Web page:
Improving CX is truly a team effort, so you’ll want to systematically go through each touchpoint to see who is in charge of it, how well it’s working now, and what improvements are feasible to make in the short term and the long term.

Editor’s note: This is an update of an article originally published on Nov 21, 2016.

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CX Tipping Point: 7 Signs You Need Text & Sentiment Analytics

The potential for machine learning to elevate the customer experience has everyone buzzing. AI-powered text and sentiment analysis can be an incredible solution for specific problems that CX pros face. 

But how do you know when the time is right to move to the next level of CX? Are there new tools you can purchase to step your game up? How do you know they’ll be worth it? 

There are clear signs that your CX program is ready for, and your company could quickly benefit from, text and sentiment analysis. And we’ll delve into them here.

Before we get going, some definitions:

  • Text analysis takes qualitative customer comments and determines relevant themes. Software companies might see themes such as ‘feature request’, ‘bug’, or ‘pricing’. This allows you to quickly see what your customers are focusing on, and then dive in to see what they’re specifically saying about each topic.
  • Sentiment analysis offers micro and macro insights into how your customers are feeling about your company and products. It determines whether the text received for each text theme is positive, negative, or neutral. It also analyzes the comment as a whole, assigning sentiment to the entire verbatim text.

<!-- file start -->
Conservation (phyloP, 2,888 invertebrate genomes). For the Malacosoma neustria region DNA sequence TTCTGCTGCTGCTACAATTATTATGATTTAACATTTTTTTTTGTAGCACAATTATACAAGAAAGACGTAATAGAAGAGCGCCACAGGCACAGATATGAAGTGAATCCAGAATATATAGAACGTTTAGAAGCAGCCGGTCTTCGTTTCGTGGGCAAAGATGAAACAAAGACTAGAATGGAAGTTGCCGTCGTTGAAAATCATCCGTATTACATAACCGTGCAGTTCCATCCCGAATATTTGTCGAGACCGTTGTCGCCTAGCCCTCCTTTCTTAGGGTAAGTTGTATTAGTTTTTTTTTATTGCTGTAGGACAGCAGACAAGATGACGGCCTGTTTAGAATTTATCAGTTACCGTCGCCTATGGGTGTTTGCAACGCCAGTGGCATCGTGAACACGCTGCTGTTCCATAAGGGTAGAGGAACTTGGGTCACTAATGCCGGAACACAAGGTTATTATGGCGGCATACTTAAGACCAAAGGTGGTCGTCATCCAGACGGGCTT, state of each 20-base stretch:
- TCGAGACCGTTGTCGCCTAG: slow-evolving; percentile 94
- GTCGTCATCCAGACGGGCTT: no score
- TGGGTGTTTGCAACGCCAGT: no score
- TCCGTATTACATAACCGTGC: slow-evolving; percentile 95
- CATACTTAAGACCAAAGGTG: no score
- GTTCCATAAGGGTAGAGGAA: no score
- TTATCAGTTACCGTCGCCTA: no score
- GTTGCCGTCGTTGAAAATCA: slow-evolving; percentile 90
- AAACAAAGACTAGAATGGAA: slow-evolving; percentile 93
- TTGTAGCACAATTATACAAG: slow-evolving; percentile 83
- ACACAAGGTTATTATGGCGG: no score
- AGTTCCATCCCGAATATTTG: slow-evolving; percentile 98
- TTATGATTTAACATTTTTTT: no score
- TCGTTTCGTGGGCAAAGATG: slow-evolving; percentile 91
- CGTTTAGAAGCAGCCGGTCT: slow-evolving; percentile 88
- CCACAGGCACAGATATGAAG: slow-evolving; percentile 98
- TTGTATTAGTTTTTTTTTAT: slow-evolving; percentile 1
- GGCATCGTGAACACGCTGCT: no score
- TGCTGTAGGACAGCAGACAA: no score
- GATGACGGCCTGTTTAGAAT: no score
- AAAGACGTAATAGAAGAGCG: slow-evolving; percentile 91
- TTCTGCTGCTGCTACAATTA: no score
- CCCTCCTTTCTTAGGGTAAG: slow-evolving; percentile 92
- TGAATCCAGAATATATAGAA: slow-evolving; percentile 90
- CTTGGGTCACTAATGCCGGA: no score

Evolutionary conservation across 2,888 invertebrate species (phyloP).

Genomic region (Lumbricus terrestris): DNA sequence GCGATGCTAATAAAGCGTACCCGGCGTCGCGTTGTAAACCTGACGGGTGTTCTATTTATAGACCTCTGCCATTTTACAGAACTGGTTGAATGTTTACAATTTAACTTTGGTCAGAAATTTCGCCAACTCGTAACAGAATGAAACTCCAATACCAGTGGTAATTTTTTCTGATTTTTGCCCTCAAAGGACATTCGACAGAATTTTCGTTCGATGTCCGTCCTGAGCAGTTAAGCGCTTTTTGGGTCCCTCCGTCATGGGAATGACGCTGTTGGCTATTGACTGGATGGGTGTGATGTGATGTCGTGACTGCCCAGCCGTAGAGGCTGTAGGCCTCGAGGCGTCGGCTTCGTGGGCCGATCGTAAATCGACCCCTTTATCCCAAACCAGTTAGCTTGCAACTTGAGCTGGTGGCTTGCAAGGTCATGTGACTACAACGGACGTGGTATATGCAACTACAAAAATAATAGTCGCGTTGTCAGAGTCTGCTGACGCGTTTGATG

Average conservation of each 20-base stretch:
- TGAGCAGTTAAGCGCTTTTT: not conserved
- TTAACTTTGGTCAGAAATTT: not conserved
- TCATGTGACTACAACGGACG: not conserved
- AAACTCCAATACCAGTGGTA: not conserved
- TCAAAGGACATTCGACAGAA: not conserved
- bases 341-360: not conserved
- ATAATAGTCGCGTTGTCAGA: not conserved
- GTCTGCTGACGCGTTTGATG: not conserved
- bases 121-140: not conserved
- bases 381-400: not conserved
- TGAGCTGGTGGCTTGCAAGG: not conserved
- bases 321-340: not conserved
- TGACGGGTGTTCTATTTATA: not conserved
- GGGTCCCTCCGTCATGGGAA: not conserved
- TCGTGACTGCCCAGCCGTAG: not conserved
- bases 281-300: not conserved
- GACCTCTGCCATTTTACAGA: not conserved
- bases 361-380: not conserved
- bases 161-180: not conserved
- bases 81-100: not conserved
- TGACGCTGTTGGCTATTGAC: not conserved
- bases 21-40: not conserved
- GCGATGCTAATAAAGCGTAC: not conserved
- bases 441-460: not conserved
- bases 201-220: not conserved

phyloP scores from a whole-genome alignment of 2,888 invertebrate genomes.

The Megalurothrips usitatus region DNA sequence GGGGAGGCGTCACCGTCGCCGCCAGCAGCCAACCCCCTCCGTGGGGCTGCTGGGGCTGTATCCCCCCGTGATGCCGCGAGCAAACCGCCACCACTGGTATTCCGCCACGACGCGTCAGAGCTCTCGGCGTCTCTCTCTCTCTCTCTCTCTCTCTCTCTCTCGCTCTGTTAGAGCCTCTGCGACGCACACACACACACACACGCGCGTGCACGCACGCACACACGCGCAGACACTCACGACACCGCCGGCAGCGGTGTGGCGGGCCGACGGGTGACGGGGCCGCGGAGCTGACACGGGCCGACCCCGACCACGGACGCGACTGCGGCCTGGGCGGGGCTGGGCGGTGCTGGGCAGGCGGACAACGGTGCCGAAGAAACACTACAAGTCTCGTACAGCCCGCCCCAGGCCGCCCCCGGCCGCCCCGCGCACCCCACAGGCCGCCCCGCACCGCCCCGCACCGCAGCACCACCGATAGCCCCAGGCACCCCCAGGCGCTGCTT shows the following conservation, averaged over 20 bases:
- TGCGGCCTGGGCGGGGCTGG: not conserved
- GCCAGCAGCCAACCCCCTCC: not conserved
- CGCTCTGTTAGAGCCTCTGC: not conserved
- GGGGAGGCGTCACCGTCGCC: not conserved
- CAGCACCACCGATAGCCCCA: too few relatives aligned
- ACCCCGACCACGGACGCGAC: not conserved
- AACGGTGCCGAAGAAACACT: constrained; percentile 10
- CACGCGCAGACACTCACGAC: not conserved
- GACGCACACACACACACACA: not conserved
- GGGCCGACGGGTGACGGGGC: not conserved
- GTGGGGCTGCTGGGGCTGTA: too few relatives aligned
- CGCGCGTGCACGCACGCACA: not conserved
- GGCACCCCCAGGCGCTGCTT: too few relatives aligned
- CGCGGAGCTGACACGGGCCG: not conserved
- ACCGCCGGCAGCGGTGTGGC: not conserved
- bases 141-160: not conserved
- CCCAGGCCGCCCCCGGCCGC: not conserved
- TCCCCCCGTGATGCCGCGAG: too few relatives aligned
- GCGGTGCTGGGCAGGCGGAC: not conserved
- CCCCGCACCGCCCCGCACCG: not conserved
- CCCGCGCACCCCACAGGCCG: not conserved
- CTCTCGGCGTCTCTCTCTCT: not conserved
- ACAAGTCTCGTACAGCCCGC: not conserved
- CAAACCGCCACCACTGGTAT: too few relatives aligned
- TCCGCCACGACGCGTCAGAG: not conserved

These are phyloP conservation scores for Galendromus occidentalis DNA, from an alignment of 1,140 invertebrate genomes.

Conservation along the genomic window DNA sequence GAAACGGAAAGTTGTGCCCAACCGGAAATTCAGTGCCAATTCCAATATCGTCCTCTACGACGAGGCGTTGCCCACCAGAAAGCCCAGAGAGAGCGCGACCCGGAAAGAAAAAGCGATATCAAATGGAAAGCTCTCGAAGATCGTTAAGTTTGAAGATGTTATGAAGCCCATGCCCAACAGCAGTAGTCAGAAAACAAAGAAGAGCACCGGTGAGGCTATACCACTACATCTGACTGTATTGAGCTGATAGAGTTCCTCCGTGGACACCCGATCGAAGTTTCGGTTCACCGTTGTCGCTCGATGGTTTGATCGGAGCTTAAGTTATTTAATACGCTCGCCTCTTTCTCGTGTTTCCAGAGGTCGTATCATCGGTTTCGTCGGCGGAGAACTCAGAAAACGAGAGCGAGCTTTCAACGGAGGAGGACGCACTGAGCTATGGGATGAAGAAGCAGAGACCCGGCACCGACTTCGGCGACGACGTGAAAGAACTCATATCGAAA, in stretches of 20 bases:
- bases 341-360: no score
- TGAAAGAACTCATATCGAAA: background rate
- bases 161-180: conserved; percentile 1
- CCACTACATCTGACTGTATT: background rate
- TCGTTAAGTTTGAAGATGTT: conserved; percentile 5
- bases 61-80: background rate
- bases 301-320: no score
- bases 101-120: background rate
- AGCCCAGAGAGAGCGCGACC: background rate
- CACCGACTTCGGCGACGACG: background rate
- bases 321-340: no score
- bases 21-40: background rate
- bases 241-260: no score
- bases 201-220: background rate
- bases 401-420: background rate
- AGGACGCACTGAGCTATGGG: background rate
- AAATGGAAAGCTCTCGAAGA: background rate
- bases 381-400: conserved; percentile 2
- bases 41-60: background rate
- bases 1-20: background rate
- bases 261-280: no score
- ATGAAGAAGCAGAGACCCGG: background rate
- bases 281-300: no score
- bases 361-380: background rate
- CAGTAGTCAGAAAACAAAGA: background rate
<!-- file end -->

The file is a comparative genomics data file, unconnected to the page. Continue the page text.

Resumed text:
Let’s look at the 7 signs text and sentiment analytics will be worth the investment for your company. 

1. You have a mature or quickly-maturing CX program.

Those of you considering text and sentiment analytics probably already have a few key elements in place:

Now that you have a relatively mature CX program, you’re wondering how to extract even more value out of it.

2. You receive 500+ comments per month (or you’re headed there.)

Ideally, you want to listen to all of your customers – not just a sample or the first to respond. In reality, at a certain point the sheer volume of incoming customer feedback is more than a CX program can handle without an upgrade. You know this is the case when:

  1. You feel excitement and dread regarding the amount of feedback you receive.
  2. You’re anticipating a whole lot more comments soon.
  3. You’ve even had to cap the number of comments you receive in a day to avoid being overwhelmed with the task of organizing and responding to everyone.

Overwhelming amounts of feedback is an amazing problem to have, but a problem nonetheless. Using text and sentiment analytics, you can turn unstructured qualitative feedback, like NPS comments, into organized insight in a matter of minutes.  

Text and sentiment analytics allow you to analyze customer feedback using Natural Language Processing, looking something like this:

Read Google’s case study on Wootric and Natural Language Processing here.

By combining text and sentiment analytics, you can search negative comments and quickly assess, for example, that 80% of your negative comments are about pricing. Or 45% of your customers in the Northeast region are talking about slow delivery times. That summary lets you know where to focus resources, and how quickly you need to make the change relative to other company priorities.

3. You’re sitting on a goldmine of feedback, but unable to get actionable insights.